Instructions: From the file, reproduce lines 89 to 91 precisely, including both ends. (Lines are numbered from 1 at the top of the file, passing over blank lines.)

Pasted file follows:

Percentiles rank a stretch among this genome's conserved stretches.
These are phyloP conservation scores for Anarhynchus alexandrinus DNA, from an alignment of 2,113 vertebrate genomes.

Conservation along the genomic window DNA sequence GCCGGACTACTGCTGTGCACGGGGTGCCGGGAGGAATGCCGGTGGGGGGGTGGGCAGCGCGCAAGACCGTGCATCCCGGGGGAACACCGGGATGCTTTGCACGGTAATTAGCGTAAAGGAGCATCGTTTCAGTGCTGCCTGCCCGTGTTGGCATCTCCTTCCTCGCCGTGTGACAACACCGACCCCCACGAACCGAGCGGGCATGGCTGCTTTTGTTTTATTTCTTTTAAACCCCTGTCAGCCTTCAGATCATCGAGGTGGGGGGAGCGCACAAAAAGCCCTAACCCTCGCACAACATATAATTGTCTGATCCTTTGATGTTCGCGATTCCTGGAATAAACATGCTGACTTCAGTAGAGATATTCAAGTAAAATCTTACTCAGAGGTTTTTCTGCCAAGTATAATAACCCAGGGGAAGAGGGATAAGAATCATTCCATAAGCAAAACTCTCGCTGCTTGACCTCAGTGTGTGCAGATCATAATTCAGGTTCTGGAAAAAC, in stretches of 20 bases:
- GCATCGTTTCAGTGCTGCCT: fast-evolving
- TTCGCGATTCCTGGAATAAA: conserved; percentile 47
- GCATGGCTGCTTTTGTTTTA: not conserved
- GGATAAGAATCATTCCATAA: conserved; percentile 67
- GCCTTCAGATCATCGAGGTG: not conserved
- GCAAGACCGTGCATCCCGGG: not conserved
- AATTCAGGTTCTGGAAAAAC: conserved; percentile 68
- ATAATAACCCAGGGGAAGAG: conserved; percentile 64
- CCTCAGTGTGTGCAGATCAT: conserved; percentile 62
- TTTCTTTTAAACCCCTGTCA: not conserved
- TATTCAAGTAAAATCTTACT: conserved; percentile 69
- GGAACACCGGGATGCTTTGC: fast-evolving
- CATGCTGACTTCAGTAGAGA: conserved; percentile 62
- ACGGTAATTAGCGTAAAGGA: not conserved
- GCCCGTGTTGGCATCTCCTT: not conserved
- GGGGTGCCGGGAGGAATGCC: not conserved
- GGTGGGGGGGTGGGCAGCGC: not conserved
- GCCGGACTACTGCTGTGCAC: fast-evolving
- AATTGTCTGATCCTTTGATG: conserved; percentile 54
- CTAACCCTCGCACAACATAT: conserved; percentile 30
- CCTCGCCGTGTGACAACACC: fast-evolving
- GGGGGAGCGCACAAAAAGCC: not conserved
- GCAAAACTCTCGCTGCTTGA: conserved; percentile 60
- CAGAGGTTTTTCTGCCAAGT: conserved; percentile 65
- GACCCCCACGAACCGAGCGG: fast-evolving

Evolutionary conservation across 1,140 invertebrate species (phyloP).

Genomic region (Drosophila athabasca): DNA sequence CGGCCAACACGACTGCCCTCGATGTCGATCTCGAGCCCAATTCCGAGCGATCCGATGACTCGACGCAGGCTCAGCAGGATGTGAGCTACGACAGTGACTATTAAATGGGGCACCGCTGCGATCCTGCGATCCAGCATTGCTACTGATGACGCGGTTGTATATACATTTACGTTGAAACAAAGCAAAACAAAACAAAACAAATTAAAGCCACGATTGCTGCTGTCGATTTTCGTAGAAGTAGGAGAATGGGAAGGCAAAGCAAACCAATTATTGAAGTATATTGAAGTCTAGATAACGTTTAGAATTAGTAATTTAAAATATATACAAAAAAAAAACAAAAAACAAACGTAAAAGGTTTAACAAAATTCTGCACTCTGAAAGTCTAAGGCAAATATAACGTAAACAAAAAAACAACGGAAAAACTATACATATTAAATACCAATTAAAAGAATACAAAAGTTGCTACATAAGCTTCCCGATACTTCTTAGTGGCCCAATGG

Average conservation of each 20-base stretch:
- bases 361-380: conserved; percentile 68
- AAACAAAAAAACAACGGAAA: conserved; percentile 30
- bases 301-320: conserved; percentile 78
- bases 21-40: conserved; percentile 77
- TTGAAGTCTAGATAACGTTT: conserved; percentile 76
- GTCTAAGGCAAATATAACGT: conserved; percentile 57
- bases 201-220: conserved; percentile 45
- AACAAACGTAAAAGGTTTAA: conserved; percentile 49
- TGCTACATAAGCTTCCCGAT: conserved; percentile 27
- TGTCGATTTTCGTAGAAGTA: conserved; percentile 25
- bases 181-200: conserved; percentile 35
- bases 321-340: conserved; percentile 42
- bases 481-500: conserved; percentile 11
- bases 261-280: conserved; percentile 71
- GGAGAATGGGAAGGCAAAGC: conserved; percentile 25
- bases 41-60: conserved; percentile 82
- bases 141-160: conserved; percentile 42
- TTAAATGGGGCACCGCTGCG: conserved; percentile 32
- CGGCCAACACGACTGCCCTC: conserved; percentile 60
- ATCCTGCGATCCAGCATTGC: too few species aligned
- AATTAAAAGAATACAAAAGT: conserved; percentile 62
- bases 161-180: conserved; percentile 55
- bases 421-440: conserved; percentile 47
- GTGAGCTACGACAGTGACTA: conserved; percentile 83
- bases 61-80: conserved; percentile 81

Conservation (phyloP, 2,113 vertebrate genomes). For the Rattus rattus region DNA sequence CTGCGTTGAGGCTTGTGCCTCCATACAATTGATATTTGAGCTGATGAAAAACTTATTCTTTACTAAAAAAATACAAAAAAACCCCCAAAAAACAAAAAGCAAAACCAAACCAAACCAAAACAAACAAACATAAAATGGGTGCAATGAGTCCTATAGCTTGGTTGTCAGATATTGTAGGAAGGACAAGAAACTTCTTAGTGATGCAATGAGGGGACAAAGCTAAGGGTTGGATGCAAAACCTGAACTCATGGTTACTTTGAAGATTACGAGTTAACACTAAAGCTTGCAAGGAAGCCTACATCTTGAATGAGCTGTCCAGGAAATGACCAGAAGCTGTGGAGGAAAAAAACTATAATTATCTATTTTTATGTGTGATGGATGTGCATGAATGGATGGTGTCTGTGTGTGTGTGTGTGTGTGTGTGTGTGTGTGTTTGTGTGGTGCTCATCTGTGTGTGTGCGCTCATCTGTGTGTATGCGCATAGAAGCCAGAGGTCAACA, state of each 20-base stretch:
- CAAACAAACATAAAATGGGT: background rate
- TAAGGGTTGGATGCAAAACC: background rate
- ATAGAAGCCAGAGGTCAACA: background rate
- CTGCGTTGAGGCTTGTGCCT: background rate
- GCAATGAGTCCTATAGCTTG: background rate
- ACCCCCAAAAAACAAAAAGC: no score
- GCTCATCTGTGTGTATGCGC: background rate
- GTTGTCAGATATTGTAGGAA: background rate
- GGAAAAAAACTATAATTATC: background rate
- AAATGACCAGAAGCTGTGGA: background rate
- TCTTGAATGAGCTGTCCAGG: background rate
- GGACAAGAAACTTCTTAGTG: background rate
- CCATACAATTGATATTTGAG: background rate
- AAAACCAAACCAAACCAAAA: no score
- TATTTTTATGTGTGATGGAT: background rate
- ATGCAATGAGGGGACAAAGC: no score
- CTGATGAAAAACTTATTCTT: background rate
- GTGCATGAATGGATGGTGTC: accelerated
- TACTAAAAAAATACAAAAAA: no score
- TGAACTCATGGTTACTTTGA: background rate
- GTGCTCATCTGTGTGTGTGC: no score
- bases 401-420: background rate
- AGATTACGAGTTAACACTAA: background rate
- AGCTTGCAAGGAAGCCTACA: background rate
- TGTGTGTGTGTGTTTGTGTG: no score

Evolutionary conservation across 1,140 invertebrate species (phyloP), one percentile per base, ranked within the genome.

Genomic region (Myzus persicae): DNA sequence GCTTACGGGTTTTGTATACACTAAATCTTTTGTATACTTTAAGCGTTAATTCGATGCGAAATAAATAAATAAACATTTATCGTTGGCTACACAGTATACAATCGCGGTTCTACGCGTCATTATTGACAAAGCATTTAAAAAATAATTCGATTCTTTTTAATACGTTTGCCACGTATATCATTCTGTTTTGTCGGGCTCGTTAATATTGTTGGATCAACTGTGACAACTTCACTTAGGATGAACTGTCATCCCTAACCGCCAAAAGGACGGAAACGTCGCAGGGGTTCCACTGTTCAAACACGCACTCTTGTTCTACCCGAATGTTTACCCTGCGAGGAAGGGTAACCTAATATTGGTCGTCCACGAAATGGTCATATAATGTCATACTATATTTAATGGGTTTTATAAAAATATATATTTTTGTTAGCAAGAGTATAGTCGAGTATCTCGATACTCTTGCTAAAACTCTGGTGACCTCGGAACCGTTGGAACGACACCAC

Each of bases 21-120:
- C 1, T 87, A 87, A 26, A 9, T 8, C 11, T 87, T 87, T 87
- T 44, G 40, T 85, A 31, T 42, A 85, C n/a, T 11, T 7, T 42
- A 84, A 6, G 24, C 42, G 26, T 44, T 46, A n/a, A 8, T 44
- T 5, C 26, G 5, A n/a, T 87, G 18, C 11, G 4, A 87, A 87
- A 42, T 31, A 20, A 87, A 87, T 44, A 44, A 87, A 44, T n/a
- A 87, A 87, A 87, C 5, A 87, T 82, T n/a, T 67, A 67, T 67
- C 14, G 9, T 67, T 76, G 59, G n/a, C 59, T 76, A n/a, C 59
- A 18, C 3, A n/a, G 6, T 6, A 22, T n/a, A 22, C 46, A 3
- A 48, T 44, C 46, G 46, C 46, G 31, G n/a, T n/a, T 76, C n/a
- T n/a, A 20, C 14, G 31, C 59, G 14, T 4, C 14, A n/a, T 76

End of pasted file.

- T 5, C 26, G 5, A n/a, T 87, G 18, C 11, G 4, A 87, A 87
- A 42, T 31, A 20, A 87, A 87, T 44, A 44, A 87, A 44, T n/a
- A 87, A 87, A 87, C 5, A 87, T 82, T n/a, T 67, A 67, T 67